“Your brand is simply how prospects perceive you.”
Seems so simple, doesn’t it? Shouldn’t branding be more complicated? More, magical?
Sure. With the wide variety of channels out there and the above-mentioned power that your prospects have today, it takes some work. That’s why at the very least, it’s key that your rebrand accomplishes a few critical elements:
- Focus. Your brand should support the message of the specific value you bring to the table. For example, it took me 9+ months to come up with “MESH”. It was a struggle, but I was challenged with finding something that really captured my unique take on integrating strategy, brand, and technology—yet stand apart from the other agencies that were “tech this” and “marketing” that.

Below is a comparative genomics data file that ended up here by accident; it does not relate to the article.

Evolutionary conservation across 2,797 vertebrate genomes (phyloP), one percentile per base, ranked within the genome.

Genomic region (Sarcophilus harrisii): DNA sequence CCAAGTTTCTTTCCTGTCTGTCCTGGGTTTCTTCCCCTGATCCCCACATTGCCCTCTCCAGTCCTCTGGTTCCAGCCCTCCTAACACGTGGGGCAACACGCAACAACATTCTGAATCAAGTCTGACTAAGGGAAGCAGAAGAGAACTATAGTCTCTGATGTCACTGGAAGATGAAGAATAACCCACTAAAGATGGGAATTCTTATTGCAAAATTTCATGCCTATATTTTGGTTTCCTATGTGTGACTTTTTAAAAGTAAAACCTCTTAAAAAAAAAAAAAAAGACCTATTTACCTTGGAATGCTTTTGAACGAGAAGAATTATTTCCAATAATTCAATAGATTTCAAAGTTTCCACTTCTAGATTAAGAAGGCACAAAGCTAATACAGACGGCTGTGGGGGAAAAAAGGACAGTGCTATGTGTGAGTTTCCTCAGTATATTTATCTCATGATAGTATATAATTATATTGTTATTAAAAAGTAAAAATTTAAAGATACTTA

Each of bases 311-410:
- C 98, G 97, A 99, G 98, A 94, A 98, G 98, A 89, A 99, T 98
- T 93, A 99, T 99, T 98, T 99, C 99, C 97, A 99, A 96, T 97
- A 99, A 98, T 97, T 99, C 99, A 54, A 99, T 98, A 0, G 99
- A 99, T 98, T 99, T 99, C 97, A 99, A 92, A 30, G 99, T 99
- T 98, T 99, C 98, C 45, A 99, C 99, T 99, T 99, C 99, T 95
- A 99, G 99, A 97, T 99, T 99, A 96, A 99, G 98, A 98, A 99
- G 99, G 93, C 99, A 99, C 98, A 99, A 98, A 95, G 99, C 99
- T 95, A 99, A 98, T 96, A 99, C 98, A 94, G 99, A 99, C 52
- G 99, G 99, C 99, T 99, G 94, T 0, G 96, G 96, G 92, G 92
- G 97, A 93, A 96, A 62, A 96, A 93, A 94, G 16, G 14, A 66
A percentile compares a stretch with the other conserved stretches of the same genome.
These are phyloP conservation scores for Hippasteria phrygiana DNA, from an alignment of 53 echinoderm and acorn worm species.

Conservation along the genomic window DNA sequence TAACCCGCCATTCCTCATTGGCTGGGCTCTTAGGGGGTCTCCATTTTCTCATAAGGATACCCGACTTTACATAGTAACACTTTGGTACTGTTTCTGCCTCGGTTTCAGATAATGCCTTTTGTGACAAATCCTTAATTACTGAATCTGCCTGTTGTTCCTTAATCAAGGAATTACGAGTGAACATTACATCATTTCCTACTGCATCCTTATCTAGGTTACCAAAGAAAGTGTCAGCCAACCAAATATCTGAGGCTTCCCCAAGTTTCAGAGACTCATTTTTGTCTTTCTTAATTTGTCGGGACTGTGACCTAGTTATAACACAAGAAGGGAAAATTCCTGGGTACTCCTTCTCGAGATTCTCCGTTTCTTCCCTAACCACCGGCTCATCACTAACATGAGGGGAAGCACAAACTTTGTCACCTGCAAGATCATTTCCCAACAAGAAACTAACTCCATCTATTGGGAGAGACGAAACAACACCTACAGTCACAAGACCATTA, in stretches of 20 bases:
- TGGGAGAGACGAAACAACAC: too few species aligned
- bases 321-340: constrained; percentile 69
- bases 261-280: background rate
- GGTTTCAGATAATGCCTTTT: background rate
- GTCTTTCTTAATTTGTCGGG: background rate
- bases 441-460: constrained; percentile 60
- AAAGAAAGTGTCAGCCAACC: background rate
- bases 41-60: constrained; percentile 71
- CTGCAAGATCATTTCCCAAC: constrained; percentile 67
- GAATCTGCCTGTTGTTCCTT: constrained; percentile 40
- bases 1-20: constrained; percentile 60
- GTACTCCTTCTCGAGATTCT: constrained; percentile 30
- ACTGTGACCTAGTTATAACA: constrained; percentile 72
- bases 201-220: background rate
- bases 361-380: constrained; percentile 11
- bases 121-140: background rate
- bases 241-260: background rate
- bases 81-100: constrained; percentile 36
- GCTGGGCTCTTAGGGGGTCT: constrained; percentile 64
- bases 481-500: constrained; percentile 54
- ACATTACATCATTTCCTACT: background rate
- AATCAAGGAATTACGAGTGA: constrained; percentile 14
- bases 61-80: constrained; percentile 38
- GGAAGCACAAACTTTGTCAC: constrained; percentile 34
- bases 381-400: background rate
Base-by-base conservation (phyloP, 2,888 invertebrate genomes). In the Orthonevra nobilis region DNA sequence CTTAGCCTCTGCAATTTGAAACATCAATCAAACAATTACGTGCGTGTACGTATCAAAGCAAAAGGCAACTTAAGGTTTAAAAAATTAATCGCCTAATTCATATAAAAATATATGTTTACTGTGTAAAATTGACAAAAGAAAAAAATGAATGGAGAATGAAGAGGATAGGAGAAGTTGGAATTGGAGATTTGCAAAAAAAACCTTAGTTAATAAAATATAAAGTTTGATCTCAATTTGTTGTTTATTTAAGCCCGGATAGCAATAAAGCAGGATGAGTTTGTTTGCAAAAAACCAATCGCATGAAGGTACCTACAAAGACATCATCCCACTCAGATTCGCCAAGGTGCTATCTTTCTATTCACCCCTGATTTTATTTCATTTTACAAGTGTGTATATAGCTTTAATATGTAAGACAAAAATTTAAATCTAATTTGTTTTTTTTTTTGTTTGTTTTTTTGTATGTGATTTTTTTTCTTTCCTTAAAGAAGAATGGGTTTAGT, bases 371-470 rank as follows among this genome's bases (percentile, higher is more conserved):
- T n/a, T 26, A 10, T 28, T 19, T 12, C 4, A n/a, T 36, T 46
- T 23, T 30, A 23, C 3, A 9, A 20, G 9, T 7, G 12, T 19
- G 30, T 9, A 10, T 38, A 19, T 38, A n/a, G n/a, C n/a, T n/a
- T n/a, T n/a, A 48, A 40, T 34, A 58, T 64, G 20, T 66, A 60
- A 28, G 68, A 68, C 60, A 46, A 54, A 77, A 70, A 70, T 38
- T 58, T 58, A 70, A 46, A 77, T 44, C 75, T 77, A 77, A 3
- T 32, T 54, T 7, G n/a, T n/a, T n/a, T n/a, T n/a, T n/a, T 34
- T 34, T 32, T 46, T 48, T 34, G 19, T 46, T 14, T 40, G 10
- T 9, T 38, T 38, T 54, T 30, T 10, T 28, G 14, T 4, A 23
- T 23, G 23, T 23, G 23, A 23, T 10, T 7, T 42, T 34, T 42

- Values. In a world where you can launch a company in a few days, it’s easy for competitors to pop out of the woodwork and clone your product, services, or even practically your entire online presence. In a case where this can happen with little to no recourse, the best you can do is to clearly establish your values. For example, in our crowded space, it can sometimes be hard to tell one digital marketing agency from another. It was important for me from day one to support the robust safety net that is our non-profit community here in New Hampshire, and we’ve established this as one of our core values—and part of our mission.
- Differentiation. And this is key. MarketingProfs states this quite nicely: “The difference between what you offer and what others offer is important to customers.” Think about that. What happens when what you sell is exactly the same as what the next company sells?
You end up competing on price (hint: don’t do this).
Therefore, it’s important for you to make sure that a) you’re different from your competitors (substantially—not just on the surface through “clever marketing”) and b) that you are clear in how your new brand defines this differentiation.